Sunday, November 6, 2016

#SOL16: An Impossibly Long Ladder

from my art journal, May 2016

I.

I have been restless all day. Waking early and walking a bit. Unsettled and not understanding the why of it. It wasn't until I had to reset the clock and to do so required putting in the day's date that my mind realized what my body already knew: a year ago in early morning I was rushing Rob to the hospital because an abscess the size of a softball was growing out of his chest.

All that day and night I would stay with him in the emergency room until he was finally admitted. He was transferred the next morning to a different hospital for surgery. I would not bring him home until the night of November 19th and that was after significant haggling with an attending doctor who in response to me telling her that the next day was Rob's birthday told me there would be other birthdays. How wrong she was.

II.

As I was walking earlier I was thinking how the next two months will likely be tough. November 19th is my birthday--the first one I won't spend with Rob in 29 years and the very next day is Rob's birthday. Then there is Thanksgiving, Christmas, what would have been our 26th wedding anniversary and then New Year's. I was wondering how to keep busy so as to avoid some of these land mines, but no matter what I do there will be pain I will need to stand before. Yes, stand before the pain. When we hide pain, we suffer in more subtle and prolonged ways. Rob told me years ago the only way out of something, is through it.

For the first time last New Year's, Rob and I were apart. By then Rob was back in the hospital unable to walk. He would tell me on New Year's day how he was the nurses' favorite as he was the only patient in the unit who was awake and alert at midnight.  The intensive care nurses were terrific and served Rob hot chocolate at midnight. A week later he would undergo neurosurgery on his spine and the oncologist would tell us that Rob had at least another year to live. I remember saying to Rob how I wanted to remember how positive I felt about his health and outcome when times got tougher.

On our last anniversary, Rob told me how next year we would be through this and we would celebrate in style. We all had such faith in his healing, in science. By the end of January Rob would be rushed back to the hospital from an inpatient rehabilitation facility where he had been learning how to stand. He was incoherent and feverish and we would learn that he had yet another staph infection this time from the port in his arm. Three staph infections in the space of four months. And while the doctors saw to ridding his body of staph, the cancer was growing stronger, wrapping tighter around his spine, and progressing from the right lung to the left and then on to his ribs, diaphragm, spleen, and liver; organ to organ until a few weeks later he would die.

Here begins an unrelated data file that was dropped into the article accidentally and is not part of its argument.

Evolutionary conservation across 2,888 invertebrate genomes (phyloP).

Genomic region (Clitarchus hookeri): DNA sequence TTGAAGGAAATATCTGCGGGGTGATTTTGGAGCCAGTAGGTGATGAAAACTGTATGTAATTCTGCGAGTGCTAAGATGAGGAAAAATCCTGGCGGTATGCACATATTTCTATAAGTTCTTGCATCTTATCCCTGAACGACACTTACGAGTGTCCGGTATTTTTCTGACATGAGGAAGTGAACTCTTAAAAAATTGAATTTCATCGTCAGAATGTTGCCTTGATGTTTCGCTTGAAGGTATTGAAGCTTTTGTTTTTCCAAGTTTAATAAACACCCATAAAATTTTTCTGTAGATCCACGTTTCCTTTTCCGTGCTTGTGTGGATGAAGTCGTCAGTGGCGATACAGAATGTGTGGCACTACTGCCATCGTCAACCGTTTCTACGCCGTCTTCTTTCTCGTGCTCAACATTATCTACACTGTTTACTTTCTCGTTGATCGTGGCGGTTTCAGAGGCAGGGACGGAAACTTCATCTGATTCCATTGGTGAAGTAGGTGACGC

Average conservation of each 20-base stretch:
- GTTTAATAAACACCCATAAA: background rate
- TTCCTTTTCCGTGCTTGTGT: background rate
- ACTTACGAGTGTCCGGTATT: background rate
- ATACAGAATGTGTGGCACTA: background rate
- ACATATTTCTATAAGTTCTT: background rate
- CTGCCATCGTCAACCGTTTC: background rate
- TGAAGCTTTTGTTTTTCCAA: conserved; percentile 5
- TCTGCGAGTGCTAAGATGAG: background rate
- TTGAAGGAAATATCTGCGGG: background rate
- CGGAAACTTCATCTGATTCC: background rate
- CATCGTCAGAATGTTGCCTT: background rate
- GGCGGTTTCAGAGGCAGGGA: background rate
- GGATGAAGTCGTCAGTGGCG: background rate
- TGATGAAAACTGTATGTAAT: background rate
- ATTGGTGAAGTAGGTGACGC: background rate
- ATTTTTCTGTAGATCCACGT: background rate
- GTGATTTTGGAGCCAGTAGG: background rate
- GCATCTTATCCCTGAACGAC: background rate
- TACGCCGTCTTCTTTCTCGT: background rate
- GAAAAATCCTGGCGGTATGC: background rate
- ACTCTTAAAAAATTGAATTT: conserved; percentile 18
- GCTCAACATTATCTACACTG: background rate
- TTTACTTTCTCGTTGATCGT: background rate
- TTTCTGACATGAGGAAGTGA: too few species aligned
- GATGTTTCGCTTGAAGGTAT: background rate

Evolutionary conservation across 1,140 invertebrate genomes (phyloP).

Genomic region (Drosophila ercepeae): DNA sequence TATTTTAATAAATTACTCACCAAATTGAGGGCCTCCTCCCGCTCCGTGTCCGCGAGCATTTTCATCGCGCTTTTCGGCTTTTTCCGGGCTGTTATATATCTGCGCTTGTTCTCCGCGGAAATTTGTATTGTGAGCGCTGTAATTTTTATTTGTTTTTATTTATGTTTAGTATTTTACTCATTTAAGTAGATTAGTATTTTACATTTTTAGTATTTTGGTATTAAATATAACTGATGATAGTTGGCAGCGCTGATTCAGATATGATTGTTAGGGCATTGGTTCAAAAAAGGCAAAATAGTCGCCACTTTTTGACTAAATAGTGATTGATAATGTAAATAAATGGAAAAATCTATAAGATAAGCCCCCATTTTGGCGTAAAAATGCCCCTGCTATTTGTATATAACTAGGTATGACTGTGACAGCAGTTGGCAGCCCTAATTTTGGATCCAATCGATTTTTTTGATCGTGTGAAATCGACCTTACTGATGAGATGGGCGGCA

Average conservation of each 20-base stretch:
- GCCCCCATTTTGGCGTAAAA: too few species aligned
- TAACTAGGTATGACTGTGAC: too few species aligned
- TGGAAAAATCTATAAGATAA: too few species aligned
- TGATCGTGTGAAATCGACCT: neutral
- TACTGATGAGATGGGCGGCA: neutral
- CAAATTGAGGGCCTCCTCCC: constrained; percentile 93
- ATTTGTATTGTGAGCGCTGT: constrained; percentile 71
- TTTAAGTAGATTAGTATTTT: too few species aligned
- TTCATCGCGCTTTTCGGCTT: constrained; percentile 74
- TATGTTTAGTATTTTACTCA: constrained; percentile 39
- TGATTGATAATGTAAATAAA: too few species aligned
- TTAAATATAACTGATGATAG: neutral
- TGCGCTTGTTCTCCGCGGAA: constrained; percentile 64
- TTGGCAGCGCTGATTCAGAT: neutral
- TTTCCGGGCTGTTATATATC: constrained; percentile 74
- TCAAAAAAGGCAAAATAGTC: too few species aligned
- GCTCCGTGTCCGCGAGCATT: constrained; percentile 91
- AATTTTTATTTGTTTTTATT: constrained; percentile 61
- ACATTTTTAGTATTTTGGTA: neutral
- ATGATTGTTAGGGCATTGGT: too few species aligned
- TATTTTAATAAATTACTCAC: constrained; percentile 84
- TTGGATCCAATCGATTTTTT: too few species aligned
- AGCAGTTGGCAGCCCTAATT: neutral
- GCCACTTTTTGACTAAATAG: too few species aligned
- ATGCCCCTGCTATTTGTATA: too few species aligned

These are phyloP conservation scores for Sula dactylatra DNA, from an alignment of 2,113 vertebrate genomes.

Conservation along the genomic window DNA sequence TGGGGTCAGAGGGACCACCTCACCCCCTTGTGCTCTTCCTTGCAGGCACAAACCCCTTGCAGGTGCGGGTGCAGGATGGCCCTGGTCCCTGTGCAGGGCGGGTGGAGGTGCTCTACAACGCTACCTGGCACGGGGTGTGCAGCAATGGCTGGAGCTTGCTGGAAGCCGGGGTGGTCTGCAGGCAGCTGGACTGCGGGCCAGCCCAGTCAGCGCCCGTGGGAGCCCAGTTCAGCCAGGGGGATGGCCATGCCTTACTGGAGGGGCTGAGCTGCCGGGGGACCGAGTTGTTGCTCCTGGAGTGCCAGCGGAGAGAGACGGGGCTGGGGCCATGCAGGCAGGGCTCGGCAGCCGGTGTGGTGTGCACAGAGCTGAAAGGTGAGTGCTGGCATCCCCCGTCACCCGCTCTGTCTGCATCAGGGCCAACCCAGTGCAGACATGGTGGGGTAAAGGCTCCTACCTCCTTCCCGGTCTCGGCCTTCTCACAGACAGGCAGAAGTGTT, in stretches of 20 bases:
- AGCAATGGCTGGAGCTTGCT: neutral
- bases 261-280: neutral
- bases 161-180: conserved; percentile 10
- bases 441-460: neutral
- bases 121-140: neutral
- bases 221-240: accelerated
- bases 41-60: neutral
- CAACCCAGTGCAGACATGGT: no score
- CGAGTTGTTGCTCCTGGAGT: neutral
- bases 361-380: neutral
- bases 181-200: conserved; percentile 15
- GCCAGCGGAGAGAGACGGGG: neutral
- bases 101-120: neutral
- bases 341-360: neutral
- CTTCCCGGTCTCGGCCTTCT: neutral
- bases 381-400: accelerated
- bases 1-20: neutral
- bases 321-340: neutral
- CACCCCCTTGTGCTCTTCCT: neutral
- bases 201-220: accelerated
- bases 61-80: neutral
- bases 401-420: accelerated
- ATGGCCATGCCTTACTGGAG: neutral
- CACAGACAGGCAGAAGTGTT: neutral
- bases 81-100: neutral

III.

I have never been as present in the moment as I was during Rob's last 19 days. Finally he was home as he wanted, as I wanted. It felt imperative to soothe him, to care for him, to have him know in every atom he was loved. On those late nights as I sat next to his bed, I longed to understand what he was experiencing when he would pull at the covers, mumble-talk, move his arms and hands above him as if he might be climbing an impossibly long ladder, and perhaps he was. On those rare occasions when he was lucid, his brilliance shone. The last thing he would say to me was that he had figured out how to cross over. A day later he would do so.

To bear witness to your husband's death is to confirm how the jawbone unhinges like a too-wild bird seeking its flight. It's to confirm the rattle of breath and how the grip slowly loosens. And all of it feels as crucial as breathing. I remember thinking with such fervor that my husband would not die alone--that he would know the touch of my hands, his son's hands at the moment of death and I'd like to think he did.

Such experience cannot be rendered as ideas. What I write here is mostly wrong or at least quite incomplete. There simply isn't language for it.  This type of knowing resides in the body--the same body that roused me early this morning, unsettled, wanting what it could no longer have.

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